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Life events, social support and sense of coherence among frequent attenders in primary health care

Bergh, H; Baigi, A; Fridlund, Bengt LU and Marklund, B (2006) In Public Health 120(3). p.229-236
Abstract
Objectives: The aim of this survey was to compare stressful life events, social support and sense of coherence (SOC) between frequent attenders (FAs) and normal attenders (controls) in primary health care. Study design: A cross-sectional study was conducted in a primary healthcare centre in the south-west of Sweden. Methods: A postal questionnaire was sent to 263 frequent attenders and 703 normal attenders. The questionnaire comprised sociodemographic variables and scales of stressful life events, social support and SOC. The results from the questionnaire were compared between the groups, and the significance of the variables in terms of attendance was tested in a multiple regression analysis. Results: More of the FAs were secondarily... (More)
Objectives: The aim of this survey was to compare stressful life events, social support and sense of coherence (SOC) between frequent attenders (FAs) and normal attenders (controls) in primary health care. Study design: A cross-sectional study was conducted in a primary healthcare centre in the south-west of Sweden. Methods: A postal questionnaire was sent to 263 frequent attenders and 703 normal attenders. The questionnaire comprised sociodemographic variables and scales of stressful life events, social support and SOC. The results from the questionnaire were compared between the groups, and the significance of the variables in terms of attendance was tested in a multiple regression analysis. Results: More of the FAs were secondarily single, they had more chronic diseases and were more often living on a sickness/disablement pension than the controls. FAs did not report more stressful life events than the controls nor was their experience of events more negative. Social support was as strong among FAs as among controls, and it had no significant effect on their frequent attendance. FAs had a significantly weaker SOC compared with controls. The variables that significantly influenced frequent attendance were high age [odds ratio (OR)=1.02], chronic disease (OR=3.08), sickness/disablement pension (OR=2.46) and SOC (OR=0.97). Conclusions: SOC had a significant influence on frequent attendance in primary health care, but stressful life events and social support did not. FAs did not report more stressful life events. However, due to an inadequate coping strategy, indicated by a weak SOC, the life events probably caused them more symptoms and diseases, and thereby a higher consulting frequency. (c) 2005 The Royal Institute of Public Health. Published by Elsevier Ltd. All rights reserved. (Less)
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author
organization
publishing date
type
Contribution to journal
publication status
published
subject
keywords
sense of coherence, social support, life events, frequent attenders, primary health care
in
Public Health
volume
120
issue
3
pages
229 - 236
publisher
Elsevier
external identifiers
  • pmid:16337979
  • wos:000236473300008
  • scopus:33344467494
ISSN
1476-5616
DOI
10.1016/j.puhe.2005.08.020
language
English
LU publication?
yes
id
8aeb6090-92ae-475d-a679-816ccf29f584 (old id 414308)
date added to LUP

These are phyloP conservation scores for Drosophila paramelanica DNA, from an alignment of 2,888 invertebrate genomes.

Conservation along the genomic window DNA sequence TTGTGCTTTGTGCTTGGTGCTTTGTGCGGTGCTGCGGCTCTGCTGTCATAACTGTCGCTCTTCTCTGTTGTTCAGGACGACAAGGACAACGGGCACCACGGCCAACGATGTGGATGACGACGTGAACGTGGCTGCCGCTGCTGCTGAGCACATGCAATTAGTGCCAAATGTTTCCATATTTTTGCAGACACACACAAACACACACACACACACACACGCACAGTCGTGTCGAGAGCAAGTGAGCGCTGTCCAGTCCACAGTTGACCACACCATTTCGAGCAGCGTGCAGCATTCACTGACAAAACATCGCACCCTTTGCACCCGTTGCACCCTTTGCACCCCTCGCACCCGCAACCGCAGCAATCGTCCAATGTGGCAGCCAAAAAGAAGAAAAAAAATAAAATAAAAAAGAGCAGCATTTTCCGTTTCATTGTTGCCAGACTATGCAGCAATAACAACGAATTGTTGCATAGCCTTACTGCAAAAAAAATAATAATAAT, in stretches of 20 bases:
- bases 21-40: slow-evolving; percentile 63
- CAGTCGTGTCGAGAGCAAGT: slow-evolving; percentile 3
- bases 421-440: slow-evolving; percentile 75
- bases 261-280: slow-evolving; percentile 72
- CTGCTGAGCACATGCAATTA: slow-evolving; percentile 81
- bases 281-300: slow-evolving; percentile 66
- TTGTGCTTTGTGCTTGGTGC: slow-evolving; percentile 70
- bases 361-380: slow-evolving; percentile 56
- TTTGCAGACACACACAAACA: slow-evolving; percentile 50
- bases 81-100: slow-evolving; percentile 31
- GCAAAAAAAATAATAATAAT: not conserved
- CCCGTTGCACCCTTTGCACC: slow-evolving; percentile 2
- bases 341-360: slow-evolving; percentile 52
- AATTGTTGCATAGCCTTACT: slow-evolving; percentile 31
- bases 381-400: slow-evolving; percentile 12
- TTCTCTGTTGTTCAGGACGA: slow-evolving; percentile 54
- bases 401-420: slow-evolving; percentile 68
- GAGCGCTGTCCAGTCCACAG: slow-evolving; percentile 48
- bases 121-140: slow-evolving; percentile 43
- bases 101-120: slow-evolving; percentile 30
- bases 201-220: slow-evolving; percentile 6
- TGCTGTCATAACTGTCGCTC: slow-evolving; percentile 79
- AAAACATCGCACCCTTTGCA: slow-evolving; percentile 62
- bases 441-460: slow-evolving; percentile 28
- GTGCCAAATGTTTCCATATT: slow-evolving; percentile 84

2007-09-28 09:58:36
date last changed
2019-06-11 02:21:27
@article{8aeb6090-92ae-475d-a679-816ccf29f584,
  abstract     = {Objectives: The aim of this survey was to compare stressful life events, social support and sense of coherence (SOC) between frequent attenders (FAs) and normal attenders (controls) in primary health care. Study design: A cross-sectional study was conducted in a primary healthcare centre in the south-west of Sweden. Methods: A postal questionnaire was sent to 263 frequent attenders and 703 normal attenders. The questionnaire comprised sociodemographic variables and scales of stressful life events, social support and SOC. The results from the questionnaire were compared between the groups, and the significance of the variables in terms of attendance was tested in a multiple regression analysis. Results: More of the FAs were secondarily single, they had more chronic diseases and were more often living on a sickness/disablement pension than the controls. FAs did not report more stressful life events than the controls nor was their experience of events more negative. Social support was as strong among FAs as among controls, and it had no significant effect on their frequent attendance. FAs had a significantly weaker SOC compared with controls. The variables that significantly influenced frequent attendance were high age [odds ratio (OR)=1.02], chronic disease (OR=3.08), sickness/disablement pension (OR=2.46) and SOC (OR=0.97). Conclusions: SOC had a significant influence on frequent attendance in primary health care, but stressful life events and social support did not. FAs did not report more stressful life events. However, due to an inadequate coping strategy, indicated by a weak SOC, the life events probably caused them more symptoms and diseases, and thereby a higher consulting frequency. (c) 2005 The Royal Institute of Public Health. Published by Elsevier Ltd. All rights reserved.},
  author       = {Bergh, H and Baigi, A and Fridlund, Bengt and Marklund, B},
  issn         = {1476-5616},
  keyword      = {sense of coherence,social support,life events,frequent attenders,primary health care},
  language     = {eng},
  number       = {3},
  pages        = {229--236},
  publisher    = {Elsevier},
  series       = {Public Health},
  title        = {Life events, social support and sense of coherence among frequent attenders in primary health care},
  url          = {http://dx.doi.org/10.1016/j.puhe.2005.08.020},
  volume       = {120},
  year         = {2006},
}